dsc_0215Then, we went to another location, a dark wine cellar with mold growing on the walls, ceilings, and bottles (what growers call Angel hair because it is so precious to wines to have the mold grow on the bottles). You can see me posing with my glass and the friendly French employee in the photo to the left. In the cellar we tasted Corton or Aloxe Corton wines from 2006 all the way to 1959. In total, we tasted 22 different red wines from Corton…at least four from every decade since the 1960s! 

We got so caught up in the tasting that we had to hurry back into Beaune to return our bikes by 7 pm. Then, we returned to our hotel, stumbled out of our bedroom (remember, we had tasted around 40 different wines that day) , and summoned all our strength to have a dinner…knowing that going to bed on an empty stomach with all that wine in our bellies would be a recipe for disaster in the morning (although the Burgundians say that their wine doesn’t ever give one a hangover). 

We ate at a restaurant in Ladoix called Les Terraces de Corton. Determined to have true Burgundian food again, we ordered the escargots and the Beef Burgogne, and of course, had some more nice Burgundy wine with the meal. They say no meal is complete in Burgundy without a bottle of wine. 

Then, we woke up this morning….without hangovers! The Burgundians were right! 

dsc_0235We visited the Hotel Dieu, a medieval charity hospital that is now a museum, in Beaune, and marveled at the beautiful and colorful tile roof (later, many important Burgundy buildings would imitate this style). The Hotel Dieu was actually a hospice, built in the aftermath of the black plague, meant to give the poor people of the area dignified care (though very few who came here would survive).  The inside, though, is more like a church or castle than a hospital, which makes some sense since care was provided by nuns.  The pauper’s ward, where the sick would stay, is beautifully done.  The medical practices of the time, however, seem a bit strange in retrospect:  when we visited the “pharmacy” that held the medicines of the hospital, it was strange to see jars of “wood lice powder” and “vomit nuts powder” on the shelves.  🙂

dsc_0271We also loved seeing the beautiful chapel where once hung the famous van der Weyden Last Judgement altarpiece (in the photo to the left). In particular, I really liked seeing the phrase “Seulle *” written everywhere in the building (from the floor tiles to the iron candle holders). The chancellor of Burgundy who paid for the Hotel Dieu to be built in 1443, Nicolas Rolin, had this phrase written throught the building as a way to celebrate his love for his wife dsc_0251(Seulle means “only one” in French, and the star symoblizes that his wife is the only star in his cosmos). When I read about the meaning of the “Seulle *” in my guidebook, I nearly melted. I turned to C. to tell him about the meaning of the word and he responded, “I wish the guy would take it easy on the P.D.A.’s!”  He’s so romantic! 🙂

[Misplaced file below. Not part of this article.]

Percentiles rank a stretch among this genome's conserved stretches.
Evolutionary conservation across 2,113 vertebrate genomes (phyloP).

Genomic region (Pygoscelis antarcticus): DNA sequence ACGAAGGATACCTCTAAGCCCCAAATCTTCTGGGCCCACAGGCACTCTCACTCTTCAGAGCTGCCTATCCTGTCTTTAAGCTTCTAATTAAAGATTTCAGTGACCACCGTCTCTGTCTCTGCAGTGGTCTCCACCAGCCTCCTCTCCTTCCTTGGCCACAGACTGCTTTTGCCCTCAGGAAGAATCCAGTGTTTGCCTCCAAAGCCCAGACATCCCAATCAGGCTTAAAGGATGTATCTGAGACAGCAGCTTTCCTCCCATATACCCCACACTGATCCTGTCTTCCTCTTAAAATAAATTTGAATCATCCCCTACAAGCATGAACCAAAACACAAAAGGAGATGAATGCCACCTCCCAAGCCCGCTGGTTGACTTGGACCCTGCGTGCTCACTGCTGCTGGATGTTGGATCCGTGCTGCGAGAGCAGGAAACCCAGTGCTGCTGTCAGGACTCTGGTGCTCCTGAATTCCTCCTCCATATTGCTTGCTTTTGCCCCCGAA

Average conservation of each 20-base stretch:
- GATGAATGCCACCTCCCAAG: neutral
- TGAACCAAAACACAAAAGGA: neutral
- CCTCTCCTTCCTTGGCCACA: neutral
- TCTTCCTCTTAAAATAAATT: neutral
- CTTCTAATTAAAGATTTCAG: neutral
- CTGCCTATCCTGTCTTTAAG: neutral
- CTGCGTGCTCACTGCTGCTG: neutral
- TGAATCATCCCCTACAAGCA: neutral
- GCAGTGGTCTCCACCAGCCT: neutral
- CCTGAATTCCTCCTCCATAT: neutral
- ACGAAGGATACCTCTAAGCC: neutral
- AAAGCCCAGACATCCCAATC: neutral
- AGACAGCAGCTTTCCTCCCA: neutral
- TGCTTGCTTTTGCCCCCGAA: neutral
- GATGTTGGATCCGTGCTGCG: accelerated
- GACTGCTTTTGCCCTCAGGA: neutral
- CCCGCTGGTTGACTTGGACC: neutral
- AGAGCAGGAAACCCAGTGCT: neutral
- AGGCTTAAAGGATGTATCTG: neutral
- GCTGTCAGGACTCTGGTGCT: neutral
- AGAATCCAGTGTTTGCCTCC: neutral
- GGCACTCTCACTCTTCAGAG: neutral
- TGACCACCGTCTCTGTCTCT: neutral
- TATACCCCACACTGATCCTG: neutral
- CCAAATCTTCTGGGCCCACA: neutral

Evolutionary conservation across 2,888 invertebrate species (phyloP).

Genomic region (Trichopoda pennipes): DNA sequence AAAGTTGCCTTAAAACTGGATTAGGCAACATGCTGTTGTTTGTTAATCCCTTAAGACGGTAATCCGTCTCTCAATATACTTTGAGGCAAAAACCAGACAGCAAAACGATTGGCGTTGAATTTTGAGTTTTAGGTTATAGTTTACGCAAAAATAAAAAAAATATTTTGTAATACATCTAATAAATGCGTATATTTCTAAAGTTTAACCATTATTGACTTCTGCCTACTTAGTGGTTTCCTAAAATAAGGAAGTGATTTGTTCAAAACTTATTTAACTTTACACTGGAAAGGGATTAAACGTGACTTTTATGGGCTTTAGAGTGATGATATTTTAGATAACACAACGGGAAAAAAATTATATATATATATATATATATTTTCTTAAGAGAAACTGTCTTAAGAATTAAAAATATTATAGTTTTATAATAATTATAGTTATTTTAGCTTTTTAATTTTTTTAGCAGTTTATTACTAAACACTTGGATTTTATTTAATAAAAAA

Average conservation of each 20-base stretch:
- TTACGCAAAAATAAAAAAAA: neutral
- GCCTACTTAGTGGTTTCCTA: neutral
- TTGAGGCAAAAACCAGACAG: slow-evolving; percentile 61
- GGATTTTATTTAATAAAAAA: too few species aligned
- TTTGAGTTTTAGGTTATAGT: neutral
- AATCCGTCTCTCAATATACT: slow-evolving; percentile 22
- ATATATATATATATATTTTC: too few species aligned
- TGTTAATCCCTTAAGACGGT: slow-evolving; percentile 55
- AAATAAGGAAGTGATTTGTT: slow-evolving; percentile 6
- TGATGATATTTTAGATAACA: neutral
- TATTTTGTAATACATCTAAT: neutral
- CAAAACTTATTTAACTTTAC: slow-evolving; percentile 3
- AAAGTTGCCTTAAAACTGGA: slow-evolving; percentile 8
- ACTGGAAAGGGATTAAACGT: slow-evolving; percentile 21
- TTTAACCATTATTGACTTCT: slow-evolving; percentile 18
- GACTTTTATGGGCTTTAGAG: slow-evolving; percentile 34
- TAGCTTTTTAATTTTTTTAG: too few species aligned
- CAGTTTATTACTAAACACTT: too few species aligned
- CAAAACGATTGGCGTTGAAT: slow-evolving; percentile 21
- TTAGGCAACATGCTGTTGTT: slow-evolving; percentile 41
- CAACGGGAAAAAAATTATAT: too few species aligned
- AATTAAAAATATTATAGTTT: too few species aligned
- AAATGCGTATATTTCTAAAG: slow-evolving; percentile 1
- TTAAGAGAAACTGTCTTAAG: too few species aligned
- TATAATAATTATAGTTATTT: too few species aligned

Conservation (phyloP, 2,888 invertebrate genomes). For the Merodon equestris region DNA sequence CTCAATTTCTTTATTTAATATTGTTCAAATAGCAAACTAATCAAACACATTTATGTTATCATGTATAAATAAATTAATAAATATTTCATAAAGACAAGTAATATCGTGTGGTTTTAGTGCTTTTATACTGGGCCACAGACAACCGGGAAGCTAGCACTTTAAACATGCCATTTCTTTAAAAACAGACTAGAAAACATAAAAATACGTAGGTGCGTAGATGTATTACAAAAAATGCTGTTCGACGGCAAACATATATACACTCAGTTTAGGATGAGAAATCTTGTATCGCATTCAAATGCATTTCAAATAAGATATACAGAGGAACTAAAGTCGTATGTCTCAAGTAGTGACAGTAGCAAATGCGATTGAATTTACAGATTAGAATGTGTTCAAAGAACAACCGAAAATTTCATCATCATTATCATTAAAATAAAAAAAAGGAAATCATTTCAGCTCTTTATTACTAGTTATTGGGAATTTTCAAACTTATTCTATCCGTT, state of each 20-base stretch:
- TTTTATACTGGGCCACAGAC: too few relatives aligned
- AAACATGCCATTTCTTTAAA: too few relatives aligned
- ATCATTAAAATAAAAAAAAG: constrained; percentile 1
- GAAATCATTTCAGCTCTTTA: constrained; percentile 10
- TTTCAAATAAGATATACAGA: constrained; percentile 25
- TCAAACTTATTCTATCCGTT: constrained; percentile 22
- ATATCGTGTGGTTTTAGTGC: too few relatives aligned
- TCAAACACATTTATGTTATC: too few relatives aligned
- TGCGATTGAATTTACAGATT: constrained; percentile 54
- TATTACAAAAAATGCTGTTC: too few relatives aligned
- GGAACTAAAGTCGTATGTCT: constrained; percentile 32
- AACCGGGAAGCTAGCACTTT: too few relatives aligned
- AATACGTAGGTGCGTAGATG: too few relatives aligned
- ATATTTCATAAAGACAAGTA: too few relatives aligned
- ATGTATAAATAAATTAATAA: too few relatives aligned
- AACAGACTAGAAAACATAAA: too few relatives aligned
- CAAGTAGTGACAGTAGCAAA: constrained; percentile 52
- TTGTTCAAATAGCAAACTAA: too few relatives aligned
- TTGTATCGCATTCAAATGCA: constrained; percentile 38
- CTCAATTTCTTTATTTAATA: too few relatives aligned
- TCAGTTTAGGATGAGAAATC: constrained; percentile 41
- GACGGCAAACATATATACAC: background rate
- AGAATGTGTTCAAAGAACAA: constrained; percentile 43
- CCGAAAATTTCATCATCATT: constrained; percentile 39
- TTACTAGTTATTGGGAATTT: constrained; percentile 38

After we left the Hotel Dieu, we walked on the ramparts (solid stone walls) surrounding the town, and had a quick lunch at a lovely outdoor cafe. 

dsc_0281Then, we hopped in our car and began our second tour of the Burgundy wine country, but this time, since we were driving, we only stopped at two vineyards. First, we visited the Chateau de Pommard and had our guide take a photo of us (to the left) in their wine cellar which was enormous! Then, we drove to Puligny Montrachet and sat down at a small, modern wine bar called Caveau de Montrachet to taste what Rick Steves (our friendly American tourguide whose book we never leave home without!) says is the world’s best white wines. And, we agreed! 

dsc_02901Finally, as we began our ride back to Fontainebleau we stopped to take photos of the beautiful La Rochepot Chateau, and of the brillant yellow colza that was blooming all over the countryside (see photo to the left). We had no idea, but the yellow colza only blooms in Burgundy during the month of April every year. What luck! 

dsc_0294But, come to think of it, this weekend was just one of luck. From finding such a charming town to stay in (Beaune), to visiting amazing vineyards (and getting to taste really old vintages), to driving and riding through the countryside (with only a short bit of bad weather to slow us down)—-being able to visit Burgundy made us just feel very lucky.